I was born in picturesque Savannah, Georgia in 1975. In 1980 I moved with my family to the middle of the state, where I began an ongoing fascination with the lifeblood to the town, kaolin clay.
I earned a BA in Studio Art from Agnes Scott College in Atlanta and an MFA in Photography from the University of Connecticut. Since graduation I have taught photography in the US and abroad through the University of Georgia in Athens, curated art exhibitions, and written on contemporary artists. I have also exhibited my fine art photography in galleries up and down the east coast.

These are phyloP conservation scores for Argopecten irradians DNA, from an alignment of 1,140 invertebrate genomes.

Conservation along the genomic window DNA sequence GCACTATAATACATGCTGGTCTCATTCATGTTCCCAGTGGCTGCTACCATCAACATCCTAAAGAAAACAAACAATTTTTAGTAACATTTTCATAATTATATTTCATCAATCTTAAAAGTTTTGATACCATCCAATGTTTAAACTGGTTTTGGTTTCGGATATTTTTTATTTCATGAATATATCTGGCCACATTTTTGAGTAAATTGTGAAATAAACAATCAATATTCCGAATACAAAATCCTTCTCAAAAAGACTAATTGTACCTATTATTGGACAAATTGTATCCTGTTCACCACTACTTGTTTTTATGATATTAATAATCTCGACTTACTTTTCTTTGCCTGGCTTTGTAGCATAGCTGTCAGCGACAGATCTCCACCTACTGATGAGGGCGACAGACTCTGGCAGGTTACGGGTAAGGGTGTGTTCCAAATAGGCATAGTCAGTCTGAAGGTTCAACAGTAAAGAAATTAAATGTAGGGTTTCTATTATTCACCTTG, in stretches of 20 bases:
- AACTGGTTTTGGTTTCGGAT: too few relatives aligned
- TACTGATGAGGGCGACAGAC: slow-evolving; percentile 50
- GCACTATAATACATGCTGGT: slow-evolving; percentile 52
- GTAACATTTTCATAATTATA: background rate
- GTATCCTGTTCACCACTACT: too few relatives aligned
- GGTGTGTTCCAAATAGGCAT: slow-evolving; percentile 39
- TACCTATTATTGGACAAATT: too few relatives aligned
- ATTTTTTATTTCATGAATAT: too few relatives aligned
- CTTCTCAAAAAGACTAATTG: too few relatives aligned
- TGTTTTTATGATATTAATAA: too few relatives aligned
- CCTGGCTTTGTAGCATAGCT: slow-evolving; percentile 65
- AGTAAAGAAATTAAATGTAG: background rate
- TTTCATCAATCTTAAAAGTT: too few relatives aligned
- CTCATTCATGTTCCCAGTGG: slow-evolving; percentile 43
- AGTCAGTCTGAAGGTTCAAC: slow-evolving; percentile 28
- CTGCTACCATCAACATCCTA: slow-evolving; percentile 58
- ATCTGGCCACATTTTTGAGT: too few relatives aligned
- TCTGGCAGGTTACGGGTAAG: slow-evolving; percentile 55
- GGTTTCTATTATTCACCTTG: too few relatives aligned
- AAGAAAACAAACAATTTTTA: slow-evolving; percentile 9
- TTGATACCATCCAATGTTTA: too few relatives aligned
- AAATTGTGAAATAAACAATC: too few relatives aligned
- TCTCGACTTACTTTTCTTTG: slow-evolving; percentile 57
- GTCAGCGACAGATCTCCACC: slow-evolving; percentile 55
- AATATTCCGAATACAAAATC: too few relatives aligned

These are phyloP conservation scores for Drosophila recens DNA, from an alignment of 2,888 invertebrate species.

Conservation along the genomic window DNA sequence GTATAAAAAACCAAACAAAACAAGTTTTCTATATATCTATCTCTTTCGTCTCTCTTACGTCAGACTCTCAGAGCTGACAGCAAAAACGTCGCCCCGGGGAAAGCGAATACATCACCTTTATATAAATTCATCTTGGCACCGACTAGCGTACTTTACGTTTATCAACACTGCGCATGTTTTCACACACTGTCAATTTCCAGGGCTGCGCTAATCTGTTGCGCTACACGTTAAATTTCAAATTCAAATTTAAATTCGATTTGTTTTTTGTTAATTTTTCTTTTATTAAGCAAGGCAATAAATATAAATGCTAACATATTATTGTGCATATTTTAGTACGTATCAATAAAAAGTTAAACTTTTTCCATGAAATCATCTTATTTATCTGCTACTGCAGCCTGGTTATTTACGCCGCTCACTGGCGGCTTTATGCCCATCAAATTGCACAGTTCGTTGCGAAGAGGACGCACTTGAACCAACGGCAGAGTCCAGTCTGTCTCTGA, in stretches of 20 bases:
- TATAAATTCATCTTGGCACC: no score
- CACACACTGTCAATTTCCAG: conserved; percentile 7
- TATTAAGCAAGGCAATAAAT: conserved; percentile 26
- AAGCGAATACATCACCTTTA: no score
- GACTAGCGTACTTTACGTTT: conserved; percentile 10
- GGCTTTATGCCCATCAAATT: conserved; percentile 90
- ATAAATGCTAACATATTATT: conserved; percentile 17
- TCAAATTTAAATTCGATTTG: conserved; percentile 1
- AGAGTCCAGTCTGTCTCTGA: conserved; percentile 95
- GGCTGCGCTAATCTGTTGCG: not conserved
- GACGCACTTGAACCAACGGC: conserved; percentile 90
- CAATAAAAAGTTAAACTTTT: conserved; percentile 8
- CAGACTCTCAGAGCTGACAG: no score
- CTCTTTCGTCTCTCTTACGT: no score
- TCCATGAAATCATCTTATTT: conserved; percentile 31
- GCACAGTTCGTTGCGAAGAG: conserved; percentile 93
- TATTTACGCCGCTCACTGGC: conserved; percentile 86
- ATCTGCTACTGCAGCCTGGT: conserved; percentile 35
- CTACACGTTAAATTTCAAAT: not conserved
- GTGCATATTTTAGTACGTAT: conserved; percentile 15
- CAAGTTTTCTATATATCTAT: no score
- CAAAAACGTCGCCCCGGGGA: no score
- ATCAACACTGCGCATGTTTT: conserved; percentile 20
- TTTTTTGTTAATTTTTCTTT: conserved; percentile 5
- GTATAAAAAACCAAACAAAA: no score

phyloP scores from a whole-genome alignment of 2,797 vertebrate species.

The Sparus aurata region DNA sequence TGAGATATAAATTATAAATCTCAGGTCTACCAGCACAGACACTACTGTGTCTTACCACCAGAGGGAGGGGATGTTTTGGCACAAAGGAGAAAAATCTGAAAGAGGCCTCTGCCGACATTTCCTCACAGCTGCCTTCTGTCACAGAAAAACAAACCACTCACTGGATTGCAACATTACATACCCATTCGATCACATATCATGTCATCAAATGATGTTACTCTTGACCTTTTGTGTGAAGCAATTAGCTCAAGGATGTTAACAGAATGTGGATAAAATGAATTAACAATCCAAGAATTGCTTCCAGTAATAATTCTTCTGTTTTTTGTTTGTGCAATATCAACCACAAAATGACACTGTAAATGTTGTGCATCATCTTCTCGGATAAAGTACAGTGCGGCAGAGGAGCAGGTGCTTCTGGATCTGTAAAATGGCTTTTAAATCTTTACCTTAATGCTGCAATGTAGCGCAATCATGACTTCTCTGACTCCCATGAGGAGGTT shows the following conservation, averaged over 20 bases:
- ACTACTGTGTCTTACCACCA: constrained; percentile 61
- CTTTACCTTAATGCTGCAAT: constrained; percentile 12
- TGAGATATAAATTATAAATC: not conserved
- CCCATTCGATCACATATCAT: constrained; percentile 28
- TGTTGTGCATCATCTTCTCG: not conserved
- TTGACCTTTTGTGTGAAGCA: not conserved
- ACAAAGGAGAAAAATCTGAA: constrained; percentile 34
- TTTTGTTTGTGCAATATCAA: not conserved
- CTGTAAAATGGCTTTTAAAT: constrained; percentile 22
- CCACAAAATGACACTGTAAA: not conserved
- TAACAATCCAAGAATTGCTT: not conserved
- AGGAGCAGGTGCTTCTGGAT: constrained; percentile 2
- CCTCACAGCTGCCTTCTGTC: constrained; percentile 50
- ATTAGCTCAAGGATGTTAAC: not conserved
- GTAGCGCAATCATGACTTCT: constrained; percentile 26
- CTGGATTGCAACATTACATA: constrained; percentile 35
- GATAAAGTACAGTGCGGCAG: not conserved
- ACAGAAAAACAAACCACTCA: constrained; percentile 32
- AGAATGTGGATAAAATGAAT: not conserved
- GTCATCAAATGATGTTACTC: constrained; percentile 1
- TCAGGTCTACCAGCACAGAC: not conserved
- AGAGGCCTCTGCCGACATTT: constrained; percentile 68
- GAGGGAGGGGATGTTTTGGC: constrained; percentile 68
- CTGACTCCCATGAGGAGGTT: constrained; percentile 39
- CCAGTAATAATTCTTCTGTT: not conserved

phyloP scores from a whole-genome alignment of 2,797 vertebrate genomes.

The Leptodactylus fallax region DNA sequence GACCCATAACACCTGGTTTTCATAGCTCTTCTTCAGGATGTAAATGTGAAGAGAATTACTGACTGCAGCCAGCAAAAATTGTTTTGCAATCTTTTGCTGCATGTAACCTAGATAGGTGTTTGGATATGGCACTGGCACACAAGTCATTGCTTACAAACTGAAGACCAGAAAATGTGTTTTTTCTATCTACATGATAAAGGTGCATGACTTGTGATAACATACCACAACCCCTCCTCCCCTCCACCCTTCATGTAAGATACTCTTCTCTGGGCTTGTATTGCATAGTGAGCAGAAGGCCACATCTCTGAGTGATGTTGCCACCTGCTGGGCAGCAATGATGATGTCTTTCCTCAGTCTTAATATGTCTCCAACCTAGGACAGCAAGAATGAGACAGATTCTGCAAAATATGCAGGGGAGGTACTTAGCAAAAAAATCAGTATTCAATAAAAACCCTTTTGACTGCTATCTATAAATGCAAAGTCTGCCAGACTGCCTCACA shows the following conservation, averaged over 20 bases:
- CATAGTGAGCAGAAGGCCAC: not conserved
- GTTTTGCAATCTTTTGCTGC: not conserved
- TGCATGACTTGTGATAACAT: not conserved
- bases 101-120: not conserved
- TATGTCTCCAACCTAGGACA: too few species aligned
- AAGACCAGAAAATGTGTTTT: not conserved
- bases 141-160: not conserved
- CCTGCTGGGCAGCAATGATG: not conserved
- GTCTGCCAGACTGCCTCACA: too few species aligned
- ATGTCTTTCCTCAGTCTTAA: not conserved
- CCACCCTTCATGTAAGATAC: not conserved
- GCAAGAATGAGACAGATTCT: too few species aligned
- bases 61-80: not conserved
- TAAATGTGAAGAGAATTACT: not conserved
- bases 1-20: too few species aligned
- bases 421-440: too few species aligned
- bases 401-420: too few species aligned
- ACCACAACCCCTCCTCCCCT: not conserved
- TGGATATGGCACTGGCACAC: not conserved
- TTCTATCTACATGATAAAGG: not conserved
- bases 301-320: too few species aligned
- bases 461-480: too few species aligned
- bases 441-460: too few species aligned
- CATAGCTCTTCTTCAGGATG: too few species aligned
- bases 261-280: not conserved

I have been photographing the mining industry in my hometown since 2004, resulting in the ongoing study Kaolin. My recent work from residencies in DC, NY and travel abroad focuses on the scarification of our contemporary landscape. The collection Watershed: How Industry has Changed the Water of the World includes photographs of the Hudson, Potomac, Arno and Tiber Rivers. The international project Superfund: Photographs of Toxic Landscapes is currently underway.